Far-sightedness, also known as hypermetropia, is a condition of the eye in which light is focused behind, instead of on, the retina.This results in close objects appearing blurry, while far objects may appear normal.As the condition worsens, objects at all distances may be blurry. Other symptoms may include headaches and eye strain. People may also experience accommodative dysfunction, binocular dysfunction, amblyopia, and strabismus.
The cause is an imperfection of the eyes.Often it occurs when the eyeball is too short, or the lens or cornea is misshapen. Risk factors include a family history of the condition, diabetes, certain medications, and tumors around the eye. It is a type of refractive error.Diagnosis is based on an eye exam.
Management can occur with eyeglasses, contact lenses, or surgery.Glasses are easiest while contact lenses can provide a wider field of vision.Surgery works by changing the shape of the cornea. Far-sightedness primarily affects young children, with rates of 8% at 6 years and 1% at 15 years.It then becomes more common again after the age of 40, affecting about half of people.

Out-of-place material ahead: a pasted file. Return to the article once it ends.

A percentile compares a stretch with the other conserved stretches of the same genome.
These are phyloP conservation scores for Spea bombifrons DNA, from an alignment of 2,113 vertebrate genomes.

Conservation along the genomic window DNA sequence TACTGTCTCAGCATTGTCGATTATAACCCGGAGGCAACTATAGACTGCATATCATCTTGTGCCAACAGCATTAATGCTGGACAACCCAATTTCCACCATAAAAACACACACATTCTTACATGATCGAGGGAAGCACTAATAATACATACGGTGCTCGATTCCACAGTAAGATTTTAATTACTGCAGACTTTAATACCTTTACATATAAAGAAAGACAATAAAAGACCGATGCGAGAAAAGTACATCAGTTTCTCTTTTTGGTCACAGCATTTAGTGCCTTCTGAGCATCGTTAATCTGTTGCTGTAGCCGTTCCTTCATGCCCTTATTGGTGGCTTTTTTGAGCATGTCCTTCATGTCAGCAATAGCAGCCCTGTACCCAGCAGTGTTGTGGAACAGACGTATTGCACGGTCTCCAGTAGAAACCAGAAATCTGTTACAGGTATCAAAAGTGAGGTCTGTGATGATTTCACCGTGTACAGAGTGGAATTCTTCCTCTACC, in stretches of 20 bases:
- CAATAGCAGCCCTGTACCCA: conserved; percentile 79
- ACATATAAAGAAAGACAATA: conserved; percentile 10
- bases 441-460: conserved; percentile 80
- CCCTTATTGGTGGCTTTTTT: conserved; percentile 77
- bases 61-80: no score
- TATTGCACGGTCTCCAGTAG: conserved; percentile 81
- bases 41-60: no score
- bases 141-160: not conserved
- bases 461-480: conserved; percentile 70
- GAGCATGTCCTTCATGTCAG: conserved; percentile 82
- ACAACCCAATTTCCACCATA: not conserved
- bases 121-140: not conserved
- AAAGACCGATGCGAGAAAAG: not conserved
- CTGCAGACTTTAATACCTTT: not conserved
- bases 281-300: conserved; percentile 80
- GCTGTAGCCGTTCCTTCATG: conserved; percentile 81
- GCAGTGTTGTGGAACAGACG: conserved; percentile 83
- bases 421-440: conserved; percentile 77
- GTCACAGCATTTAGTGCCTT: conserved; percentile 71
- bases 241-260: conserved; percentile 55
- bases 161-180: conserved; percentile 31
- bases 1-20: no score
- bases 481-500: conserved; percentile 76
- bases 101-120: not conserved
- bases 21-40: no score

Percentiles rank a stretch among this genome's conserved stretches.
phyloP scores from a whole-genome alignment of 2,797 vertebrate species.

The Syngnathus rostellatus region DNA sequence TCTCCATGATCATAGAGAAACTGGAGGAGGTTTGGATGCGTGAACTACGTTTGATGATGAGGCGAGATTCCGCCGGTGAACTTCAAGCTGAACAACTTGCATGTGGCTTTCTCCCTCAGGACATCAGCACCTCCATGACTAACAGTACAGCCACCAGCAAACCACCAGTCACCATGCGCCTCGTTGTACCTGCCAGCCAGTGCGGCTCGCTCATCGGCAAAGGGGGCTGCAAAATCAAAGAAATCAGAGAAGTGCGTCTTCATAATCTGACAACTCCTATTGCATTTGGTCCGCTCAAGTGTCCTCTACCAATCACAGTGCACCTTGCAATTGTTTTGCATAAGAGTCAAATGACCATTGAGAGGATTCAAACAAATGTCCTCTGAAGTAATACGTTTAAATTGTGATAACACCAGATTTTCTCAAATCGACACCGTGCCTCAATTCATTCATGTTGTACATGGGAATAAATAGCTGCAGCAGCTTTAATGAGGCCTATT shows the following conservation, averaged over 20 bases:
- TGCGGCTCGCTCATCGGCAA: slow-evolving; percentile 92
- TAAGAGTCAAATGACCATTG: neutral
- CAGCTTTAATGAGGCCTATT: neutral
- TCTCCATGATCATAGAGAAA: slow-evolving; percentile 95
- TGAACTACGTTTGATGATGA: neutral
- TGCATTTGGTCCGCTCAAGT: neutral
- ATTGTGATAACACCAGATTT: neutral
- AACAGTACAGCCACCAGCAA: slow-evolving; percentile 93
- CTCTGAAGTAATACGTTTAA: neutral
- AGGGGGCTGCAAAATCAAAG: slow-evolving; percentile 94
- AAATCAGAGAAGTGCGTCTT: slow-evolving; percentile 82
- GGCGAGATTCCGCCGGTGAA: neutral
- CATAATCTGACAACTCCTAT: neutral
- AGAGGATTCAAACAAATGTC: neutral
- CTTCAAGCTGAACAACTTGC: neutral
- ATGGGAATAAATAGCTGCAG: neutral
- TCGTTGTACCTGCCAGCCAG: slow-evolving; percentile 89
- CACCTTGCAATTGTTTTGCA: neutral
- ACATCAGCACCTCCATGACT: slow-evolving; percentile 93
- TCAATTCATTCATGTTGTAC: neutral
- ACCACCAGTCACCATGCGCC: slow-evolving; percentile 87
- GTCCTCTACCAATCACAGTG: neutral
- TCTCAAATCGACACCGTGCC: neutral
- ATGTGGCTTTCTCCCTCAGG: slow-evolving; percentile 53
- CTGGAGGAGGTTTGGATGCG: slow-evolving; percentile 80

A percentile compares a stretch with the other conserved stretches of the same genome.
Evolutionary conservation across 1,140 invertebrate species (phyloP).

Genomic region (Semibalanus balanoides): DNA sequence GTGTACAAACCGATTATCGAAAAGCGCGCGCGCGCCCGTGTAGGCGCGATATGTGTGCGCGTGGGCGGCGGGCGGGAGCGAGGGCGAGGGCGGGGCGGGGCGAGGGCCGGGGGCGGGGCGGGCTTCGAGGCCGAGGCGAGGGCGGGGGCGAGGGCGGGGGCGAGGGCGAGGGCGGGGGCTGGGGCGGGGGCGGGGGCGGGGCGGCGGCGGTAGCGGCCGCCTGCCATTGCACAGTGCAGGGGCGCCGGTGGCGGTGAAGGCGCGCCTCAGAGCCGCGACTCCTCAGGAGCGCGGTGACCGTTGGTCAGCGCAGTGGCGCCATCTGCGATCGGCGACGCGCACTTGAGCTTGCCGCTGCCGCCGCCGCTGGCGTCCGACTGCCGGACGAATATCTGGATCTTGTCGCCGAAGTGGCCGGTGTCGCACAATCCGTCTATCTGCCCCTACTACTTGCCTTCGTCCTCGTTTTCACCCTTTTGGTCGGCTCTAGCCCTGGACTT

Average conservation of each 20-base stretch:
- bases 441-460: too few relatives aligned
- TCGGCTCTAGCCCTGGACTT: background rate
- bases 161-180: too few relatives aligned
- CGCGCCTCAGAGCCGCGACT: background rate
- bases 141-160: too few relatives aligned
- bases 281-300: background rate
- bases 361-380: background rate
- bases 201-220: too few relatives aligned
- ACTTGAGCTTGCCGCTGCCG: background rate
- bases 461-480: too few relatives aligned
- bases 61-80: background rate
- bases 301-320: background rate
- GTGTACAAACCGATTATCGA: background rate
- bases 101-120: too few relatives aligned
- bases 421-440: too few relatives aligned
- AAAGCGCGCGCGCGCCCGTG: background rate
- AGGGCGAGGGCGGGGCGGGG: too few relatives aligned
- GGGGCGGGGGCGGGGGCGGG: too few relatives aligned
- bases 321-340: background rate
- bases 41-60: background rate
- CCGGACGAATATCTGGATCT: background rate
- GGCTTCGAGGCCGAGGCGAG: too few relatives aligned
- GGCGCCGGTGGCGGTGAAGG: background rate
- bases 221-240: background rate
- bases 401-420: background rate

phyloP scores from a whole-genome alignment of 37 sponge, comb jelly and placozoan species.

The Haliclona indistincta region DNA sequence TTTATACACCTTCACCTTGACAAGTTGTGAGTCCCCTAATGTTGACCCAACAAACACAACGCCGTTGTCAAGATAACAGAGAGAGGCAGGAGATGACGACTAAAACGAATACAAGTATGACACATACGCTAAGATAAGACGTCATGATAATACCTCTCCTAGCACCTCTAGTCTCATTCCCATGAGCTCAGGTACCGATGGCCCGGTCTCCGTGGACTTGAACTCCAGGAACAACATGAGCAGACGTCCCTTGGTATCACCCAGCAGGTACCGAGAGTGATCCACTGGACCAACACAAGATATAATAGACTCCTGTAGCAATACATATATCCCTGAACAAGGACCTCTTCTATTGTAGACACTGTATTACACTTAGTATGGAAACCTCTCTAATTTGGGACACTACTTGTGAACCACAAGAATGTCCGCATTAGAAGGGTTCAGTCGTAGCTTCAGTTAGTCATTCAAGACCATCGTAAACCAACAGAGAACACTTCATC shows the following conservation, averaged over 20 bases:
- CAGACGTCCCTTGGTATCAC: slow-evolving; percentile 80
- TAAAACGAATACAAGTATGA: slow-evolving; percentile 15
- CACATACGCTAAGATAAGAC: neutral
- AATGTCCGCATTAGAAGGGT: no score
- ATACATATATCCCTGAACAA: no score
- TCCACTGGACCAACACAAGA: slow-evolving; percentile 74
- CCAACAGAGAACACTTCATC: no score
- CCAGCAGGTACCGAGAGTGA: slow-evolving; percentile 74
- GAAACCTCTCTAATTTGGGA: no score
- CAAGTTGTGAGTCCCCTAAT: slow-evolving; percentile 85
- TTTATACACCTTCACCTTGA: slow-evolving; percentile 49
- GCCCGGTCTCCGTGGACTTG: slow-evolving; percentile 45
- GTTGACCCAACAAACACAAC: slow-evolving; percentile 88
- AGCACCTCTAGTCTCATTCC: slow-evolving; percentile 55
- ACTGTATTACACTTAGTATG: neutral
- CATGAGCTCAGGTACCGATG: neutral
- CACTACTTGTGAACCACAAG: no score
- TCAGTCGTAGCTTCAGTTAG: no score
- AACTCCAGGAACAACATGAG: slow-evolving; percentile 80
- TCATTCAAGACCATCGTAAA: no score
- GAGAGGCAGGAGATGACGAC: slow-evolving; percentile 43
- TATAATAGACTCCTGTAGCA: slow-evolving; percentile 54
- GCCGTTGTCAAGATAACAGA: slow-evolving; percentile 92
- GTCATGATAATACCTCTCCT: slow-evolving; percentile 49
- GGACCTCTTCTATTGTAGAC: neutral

The signs and symptoms of far-sightedness are blurry vision, headaches, and eye strain.The common symptom is eye strain. Difficulty seeing with both eyes (binocular vision) may occur, as well as difficulty with depth perception.
Far-sightedness can have rare complications such as strabismus and amblyopia. At a young age, severe far-sightedness can cause the child to have double vision as a result of "over-focusing"
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Journal of optometry : open access